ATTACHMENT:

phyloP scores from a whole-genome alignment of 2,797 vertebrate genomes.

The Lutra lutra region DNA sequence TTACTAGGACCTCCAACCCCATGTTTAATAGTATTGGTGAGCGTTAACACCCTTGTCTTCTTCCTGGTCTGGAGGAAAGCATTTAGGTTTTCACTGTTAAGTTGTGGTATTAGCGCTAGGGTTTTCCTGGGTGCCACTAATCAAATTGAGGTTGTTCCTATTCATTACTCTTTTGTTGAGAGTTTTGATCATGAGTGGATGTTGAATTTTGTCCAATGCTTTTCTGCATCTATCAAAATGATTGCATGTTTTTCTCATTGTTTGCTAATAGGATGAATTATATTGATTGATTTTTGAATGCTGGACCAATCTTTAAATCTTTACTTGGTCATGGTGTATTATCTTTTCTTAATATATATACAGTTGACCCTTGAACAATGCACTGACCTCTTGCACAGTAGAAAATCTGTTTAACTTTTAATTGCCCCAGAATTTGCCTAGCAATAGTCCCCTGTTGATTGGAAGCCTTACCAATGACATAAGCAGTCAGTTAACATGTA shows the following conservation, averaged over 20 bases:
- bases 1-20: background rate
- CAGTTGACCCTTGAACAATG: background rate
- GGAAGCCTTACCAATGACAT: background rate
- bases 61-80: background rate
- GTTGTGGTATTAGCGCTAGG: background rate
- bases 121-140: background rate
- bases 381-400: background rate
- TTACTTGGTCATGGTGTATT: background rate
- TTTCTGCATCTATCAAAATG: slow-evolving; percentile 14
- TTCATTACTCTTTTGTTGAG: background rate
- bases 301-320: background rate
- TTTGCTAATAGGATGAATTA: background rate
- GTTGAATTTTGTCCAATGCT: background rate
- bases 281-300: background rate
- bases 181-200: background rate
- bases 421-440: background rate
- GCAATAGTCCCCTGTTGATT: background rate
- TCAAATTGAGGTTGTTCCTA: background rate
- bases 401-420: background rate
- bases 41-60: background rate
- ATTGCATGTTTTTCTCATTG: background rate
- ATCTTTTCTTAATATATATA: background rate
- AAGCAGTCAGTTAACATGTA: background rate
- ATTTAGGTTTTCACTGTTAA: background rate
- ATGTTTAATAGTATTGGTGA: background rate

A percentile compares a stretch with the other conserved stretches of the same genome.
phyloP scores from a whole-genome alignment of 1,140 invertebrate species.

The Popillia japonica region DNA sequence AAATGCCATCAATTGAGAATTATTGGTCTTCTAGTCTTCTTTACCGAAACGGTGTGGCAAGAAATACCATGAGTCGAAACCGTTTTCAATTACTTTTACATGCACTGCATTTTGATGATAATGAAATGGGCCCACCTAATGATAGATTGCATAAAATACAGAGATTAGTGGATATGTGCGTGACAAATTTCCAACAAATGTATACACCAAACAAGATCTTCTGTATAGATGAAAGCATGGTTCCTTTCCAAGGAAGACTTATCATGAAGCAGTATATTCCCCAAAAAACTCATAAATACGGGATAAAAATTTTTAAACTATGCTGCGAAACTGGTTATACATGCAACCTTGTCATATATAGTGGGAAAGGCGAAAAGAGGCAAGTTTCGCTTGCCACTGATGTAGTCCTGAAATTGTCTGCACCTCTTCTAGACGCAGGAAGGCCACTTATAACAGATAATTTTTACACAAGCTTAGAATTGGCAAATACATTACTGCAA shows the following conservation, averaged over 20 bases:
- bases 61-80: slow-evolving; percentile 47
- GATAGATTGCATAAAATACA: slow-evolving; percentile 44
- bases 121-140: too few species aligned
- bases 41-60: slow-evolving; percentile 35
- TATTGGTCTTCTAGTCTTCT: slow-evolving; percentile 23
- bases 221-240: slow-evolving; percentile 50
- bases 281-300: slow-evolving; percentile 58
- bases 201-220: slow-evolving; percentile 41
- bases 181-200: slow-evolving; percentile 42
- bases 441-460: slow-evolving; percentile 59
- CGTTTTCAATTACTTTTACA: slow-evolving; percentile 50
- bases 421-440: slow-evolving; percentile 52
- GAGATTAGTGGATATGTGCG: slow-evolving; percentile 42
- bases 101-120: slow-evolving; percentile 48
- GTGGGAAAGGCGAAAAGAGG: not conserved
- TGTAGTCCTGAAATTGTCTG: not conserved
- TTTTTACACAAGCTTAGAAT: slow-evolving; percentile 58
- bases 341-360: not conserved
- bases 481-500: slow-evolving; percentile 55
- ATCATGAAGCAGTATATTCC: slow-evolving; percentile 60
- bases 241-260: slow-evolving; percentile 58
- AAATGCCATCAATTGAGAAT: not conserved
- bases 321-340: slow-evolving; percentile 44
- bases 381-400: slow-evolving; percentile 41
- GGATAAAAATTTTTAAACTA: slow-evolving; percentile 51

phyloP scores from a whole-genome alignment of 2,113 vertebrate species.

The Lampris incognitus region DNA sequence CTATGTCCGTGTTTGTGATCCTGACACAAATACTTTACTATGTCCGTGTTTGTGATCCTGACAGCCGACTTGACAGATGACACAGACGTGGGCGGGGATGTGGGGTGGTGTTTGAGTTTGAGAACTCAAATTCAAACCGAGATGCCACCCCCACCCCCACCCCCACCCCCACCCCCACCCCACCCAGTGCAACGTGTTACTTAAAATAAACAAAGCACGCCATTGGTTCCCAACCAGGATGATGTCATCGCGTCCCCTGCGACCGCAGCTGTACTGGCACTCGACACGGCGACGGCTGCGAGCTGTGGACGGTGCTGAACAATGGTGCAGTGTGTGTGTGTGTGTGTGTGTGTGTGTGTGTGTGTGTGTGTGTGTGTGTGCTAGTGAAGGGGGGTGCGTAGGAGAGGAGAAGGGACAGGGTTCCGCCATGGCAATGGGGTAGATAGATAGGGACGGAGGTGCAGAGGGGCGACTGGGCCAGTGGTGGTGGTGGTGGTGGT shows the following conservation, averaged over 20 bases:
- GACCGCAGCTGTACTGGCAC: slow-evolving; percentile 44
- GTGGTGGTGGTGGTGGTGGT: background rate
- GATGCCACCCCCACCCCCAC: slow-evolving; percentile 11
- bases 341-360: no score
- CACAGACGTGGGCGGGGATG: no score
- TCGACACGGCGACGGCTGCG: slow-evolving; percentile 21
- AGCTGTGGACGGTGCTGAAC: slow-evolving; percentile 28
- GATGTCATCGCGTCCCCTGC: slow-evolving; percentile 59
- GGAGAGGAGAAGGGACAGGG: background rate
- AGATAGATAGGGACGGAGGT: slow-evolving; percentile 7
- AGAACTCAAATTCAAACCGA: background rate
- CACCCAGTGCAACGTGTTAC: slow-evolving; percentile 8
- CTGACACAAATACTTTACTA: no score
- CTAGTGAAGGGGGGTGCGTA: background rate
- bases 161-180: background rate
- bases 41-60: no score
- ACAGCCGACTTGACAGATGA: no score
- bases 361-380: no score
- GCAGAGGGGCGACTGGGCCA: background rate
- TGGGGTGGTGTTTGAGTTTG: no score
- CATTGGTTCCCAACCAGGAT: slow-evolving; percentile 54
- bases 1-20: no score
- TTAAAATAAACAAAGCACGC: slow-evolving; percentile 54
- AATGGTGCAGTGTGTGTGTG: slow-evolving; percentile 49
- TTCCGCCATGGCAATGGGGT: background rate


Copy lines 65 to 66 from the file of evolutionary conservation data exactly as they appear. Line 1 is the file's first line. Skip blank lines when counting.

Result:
- GATGTCATCGCGTCCCCTGC: slow-evolving; percentile 59
- GGAGAGGAGAAGGGACAGGG: background rate